Join us and get access to hundreds of tutorials and a community of expert Pythonistas.

Unlock This Lesson

This lesson is for members only. Join us and get access to hundreds of tutorials and a community of expert Pythonistas.

Unlock This Lesson

Hint: You can adjust the default video playback speed in your account settings.
Hint: You can set the default subtitles language in your account settings.
Sorry! Looks like there’s an issue with video playback 🙁 This might be due to a temporary outage or because of a configuration issue with your browser. Please see our video player troubleshooting guide to resolve the issue.

Choosing a Queue

A queue is similar to a stack in that is an ordered collection of objects. The order is different though, it is First-In/First-Out (FIFO). This is like a line-up at a bank. For single threaded Python programs you can use either the built-in list type or collections.deque for a FIFO queue. For concurrent code, use either the queue.Queue or multiprocessing.Queue objects for multi-threaded or multi-processing, respectively.

Here are resources and additional documentation about queue, multiprocessing, concurrency, and pickle:

00:00 In the previous lesson, I talked about queues in threaded and multiprocessor environments. In this lesson, I’ll wrap up the section on queues and talk about how to choose a queue library.

00:12 The first factor in choosing an implementation of a queue is to determine whether or not you are doing concurrent code. If not, use the deque object in the collections library, unless you’re just doing very small amounts of data—then you can get away with a list.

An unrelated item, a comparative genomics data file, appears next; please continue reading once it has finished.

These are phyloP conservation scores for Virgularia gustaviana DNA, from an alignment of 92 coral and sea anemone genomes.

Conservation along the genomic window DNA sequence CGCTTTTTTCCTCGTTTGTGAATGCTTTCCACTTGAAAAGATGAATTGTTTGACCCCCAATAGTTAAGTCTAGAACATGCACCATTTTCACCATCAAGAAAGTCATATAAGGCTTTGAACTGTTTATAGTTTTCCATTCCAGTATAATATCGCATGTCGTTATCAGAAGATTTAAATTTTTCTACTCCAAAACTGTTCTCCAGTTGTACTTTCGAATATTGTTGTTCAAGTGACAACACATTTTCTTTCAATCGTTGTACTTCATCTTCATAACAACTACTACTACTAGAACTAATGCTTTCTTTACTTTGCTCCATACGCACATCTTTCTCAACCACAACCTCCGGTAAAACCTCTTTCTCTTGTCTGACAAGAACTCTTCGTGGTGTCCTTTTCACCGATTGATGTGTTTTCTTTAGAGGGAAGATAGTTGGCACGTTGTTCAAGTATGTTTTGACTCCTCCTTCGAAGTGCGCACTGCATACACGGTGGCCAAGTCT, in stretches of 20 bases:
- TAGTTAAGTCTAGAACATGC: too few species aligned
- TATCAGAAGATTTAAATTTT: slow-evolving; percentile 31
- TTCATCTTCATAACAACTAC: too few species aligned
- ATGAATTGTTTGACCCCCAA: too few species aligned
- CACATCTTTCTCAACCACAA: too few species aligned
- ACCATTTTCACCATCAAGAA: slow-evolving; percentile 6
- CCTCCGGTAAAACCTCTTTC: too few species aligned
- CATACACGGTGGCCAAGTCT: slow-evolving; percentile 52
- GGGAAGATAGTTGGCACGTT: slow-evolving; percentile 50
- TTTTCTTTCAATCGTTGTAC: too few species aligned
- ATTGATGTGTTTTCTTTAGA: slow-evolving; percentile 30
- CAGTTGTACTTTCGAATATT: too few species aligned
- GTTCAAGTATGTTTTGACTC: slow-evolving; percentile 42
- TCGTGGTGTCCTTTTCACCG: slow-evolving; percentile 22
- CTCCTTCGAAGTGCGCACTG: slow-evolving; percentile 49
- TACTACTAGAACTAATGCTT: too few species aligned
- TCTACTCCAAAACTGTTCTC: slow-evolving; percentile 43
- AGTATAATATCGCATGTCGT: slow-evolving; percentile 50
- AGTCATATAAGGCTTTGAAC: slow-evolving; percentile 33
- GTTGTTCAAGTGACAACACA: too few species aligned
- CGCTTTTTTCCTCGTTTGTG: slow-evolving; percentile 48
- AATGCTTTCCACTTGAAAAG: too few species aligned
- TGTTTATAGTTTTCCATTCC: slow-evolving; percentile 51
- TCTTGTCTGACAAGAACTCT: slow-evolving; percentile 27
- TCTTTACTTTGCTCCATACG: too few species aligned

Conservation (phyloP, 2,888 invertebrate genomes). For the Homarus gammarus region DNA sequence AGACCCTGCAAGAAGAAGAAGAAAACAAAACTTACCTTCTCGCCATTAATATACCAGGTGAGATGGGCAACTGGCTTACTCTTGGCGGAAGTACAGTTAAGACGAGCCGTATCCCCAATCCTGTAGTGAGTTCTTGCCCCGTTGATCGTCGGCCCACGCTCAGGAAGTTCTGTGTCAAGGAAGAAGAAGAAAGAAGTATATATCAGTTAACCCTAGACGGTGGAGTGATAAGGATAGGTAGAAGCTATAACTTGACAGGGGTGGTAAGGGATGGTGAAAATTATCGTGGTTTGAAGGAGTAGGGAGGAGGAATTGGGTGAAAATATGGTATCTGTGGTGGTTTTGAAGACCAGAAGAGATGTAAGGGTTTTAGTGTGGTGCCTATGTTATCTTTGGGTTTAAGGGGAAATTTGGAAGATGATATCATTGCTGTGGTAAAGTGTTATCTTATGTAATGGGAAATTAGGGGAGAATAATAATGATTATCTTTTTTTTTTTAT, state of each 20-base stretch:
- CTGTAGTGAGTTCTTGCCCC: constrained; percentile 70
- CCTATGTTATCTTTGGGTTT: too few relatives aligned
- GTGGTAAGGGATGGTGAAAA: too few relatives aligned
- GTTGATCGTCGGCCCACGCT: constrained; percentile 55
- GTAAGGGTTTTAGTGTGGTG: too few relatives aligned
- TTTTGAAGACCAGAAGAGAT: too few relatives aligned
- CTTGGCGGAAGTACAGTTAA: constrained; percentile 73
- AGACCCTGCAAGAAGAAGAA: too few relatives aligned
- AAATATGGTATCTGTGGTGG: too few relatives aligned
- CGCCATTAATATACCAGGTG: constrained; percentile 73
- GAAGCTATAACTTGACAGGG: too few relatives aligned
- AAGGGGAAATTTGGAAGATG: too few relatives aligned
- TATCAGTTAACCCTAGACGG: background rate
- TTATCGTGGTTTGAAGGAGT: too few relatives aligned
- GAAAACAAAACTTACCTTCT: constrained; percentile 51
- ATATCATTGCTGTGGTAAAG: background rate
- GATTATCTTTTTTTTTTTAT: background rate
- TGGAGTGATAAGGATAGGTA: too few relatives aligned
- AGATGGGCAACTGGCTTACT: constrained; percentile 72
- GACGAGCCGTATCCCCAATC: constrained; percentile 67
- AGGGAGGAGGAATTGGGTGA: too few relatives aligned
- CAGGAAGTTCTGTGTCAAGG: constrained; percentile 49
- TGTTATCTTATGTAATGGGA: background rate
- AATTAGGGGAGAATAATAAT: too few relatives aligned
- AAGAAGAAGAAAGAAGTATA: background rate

00:27 If you are being brave and going down the whole concurrency road, your choice is bound by what kind of parallelism you are implementing. With threading, use the queue library. With multiprocessing, use the multiprocessing library.

00:41 That’s a pretty straightforward choice.

00:44 As always, a good source of info is the Python documentation. Here’s the collections library for the deque object, the thread-safe version of a queue, and the multiprocessing.Queue.

00:58 If you’re new to concurrency or coming from another programming language, understanding the GIL and its impact on parallel code in Python is important. This article can point you in the right direction.

01:09 If you’re using the multiprocessing.Queue, you’ll need to make sure whatever you’re sending between processes is pickleable. This article introduces you to Python’s pickle.

01:19 And if you’re after more understanding of threads, async I/O, multiprocessing, and how to use them to get faster, more responsive code, this course introduces all those concepts.

01:32 That’s all for FIFO queues. Next up, priority queues.

Become a Member to join the conversation.